I don’t come to Winchester often. That’s why half an hour before kick off I’m frantically power-walking back down the road I’ve just walked up. It was my sheer arrogance to think that some hazy memories of the area from years back coupled with the most cursory of glances at a map the night before would be enough to help me locate the Denplan City ground, home of Winchester City. In short I’ve come badly unstuck and am starting to think that my whole coming here was a mistake. If I can’t find the ground the day will be a write-off; I tell myself that I should have gone to see Totton and Eling instead…
And whatsmore I did have a big feeling of unease about today. There is something ghoulish about going to see a club in what very may well be its death throes, but in my defence I’ve been meaning to see Winchester City for a while, and well, there might not be much longer. I think about asking for directions, but wonder what the chances are of anyone knowing that Winchester even had a football team, let alone where the ground is. See, that’s Winchester City’s problem, Winchester is just not a football place..
I know this as I’ve just been in the library. With some time to kill, or so I then thought, I wondered if there’s any books in the local history section about the club. There isn’t. There are books on Southampton FC and there is also a history of the local rugby club, but such is the impact of the local football team – founded in 1884 – on the City that the only trace of it on the library shelves is a passing of mention within the pages of a History of the Hampshire league.
Winchester have in fact spent most of their history in the Hampshire league with the occasional brief sojurn into the Southern League. These have never lasted long and don’t seem to end too well. Last time in 2008/09 the club finished 20th in the Southern League South and West table, but were deducted three points for fielding an ineligible player. This meant the club then finished bottom and after a failed appeal were duly relegated.
This time round though things seem even worse. Bottom of the table the club are safe from relegation due to Sholing’s withdrawal from the league, but relegation is right now the least of Winchester City’s worries. Only six players turned up to a recent training session, the electric company has pulled the plug and I heard mentioned, though I can’t confirm this, that there’s no running water in the toilets.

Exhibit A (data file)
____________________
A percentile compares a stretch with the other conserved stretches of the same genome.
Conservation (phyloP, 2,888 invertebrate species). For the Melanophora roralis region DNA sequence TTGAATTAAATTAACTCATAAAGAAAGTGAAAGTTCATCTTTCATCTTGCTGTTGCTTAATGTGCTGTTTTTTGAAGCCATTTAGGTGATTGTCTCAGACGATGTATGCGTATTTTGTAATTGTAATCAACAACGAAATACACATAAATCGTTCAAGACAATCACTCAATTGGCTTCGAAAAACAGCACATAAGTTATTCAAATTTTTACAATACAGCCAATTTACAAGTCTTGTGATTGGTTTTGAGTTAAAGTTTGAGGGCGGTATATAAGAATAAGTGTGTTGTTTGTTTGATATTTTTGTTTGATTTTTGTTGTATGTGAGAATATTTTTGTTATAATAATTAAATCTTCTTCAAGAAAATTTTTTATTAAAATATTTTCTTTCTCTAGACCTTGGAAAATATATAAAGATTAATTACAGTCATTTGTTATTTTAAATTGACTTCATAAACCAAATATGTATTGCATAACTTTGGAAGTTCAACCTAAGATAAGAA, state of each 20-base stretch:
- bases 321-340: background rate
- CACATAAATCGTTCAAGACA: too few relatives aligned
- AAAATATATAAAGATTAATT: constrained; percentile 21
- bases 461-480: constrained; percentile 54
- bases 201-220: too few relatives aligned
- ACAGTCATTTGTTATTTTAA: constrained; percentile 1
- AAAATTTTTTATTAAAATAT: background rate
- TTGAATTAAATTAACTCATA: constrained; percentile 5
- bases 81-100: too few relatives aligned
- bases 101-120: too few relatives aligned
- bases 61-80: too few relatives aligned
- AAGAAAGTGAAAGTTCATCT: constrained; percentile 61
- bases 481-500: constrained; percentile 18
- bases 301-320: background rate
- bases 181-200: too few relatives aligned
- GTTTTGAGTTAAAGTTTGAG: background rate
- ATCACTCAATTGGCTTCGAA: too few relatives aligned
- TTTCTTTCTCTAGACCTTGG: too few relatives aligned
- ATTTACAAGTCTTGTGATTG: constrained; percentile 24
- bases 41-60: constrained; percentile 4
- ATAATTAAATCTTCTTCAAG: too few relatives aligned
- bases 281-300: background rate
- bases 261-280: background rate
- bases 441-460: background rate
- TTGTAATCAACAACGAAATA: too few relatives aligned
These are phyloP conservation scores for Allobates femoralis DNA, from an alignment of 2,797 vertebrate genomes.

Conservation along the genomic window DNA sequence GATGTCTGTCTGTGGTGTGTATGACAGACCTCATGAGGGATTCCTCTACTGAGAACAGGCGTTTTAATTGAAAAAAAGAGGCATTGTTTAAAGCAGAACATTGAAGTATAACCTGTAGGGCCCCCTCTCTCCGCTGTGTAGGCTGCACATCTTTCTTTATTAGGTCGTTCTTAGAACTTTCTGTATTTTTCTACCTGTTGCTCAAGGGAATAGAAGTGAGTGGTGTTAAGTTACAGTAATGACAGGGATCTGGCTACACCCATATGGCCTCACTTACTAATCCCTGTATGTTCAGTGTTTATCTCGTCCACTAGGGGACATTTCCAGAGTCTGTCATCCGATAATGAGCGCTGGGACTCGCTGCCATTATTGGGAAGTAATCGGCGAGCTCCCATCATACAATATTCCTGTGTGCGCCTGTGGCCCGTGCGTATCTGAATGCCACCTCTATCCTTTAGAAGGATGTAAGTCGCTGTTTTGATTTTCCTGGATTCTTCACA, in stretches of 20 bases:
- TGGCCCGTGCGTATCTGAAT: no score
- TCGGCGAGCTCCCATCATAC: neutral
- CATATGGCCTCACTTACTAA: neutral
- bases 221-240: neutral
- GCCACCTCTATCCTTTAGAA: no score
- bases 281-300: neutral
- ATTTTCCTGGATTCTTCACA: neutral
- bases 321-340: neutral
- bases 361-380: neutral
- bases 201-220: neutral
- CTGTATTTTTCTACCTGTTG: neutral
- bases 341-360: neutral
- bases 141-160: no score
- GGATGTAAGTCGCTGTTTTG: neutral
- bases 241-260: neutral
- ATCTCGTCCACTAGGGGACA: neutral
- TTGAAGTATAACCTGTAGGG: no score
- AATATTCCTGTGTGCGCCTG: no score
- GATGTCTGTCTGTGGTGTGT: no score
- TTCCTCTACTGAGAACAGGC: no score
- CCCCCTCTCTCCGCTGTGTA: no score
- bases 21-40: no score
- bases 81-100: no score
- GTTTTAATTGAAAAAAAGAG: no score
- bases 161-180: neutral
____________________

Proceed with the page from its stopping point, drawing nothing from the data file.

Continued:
When I eventually reach the ground a generator is spluttering away doing it’s best to provide power to the dressing rooms and another is powering the kitchen where a woman is preparing the post-match buffet. The club house bar is open, but it’s rather dark and the TVs fixed to the wall are blank. On the walls I spot a picture of Andy Forbes holding the FA Vase with another player. In the picture the sun is shining and both players have wide grins. Elsewhere is a picture of the 1991-92 Hampshire League Div 2 winning squad and another wall houses a framed certificate celebrating the clubs centenary in 1984.
Outside the clubhouse the scene is more like a post-apocalyptic wasteland than a football ground. The tea-hut/snack-bar is closed, with some sorry looking plastic chairs sat forlornly outside, while the club shop, a battered old caravan which puts me in mind of a John Salt painting, is shackled shut. A few people mill about and one peers through the window of the closed club shop. I see James Taylor, Winchester player-manager, looking serious whilst leaving the pitch carrying some warm-up cones and wonder what his thoughts are on the state of things at the club.
Soon enough Taylor is back out with the rest of his team and the sun is also making an appearance for the kick-off, but the temptation to see this as any kind of omen is cast aside by Cirencester Town who arrive in this Mad-max style town like a biker-gang intent on making life difficult for the inhabitants; all revving engines, testosterone and cold, hard stares. Crushing Winchester underfoot like an empty can of lager they ride out again with four goals and three points in what is the most one-sided encounter I’ve seen this season. Winchester’s only highlight is a saved penalty in the second half which sees the Cirencester number nine seething in frustration – The ill-feeling spilling over as soon play restarts with brawl involving the majority of both teams and one player from each side receiving a red card.
During the game Winchester rarely look like a team and one player loudly criticises the others calling out “so lazy, every time, so lazy” in frustration at his colleagues after conceding the third goal. Rarely, if ever, does the side display any sense of being anything approaching a functioning unit – hardly surprising in the circumstances. Somewhat strangely nestling in my satchel is a book I picked up in a second hand book shop earlier in the day. Called ‘Flight to Arras’ it was written by a French airman, Saint-Exupery and is about a hazardous, but ultimately pointless reconnaissance mission over occupied France during the early stages of WWII. In it he says:
Bustle and rush are the signs of victory, not of defeat. Victory is a thing of action. It is the house in the act of being built. Every participant in victory sweats and puffs, carrying the stones for the building of the house. But defeat is a thing of weariness, of incoherence, of boredom, and above all of futility.
Winchester, sadly, are right now a defeated club. Hopefully they can resolve their issues and get their electricity supply back by the 16th April when they have a mid-week match against Tiverton Town otherwise the future indeed looks bleak.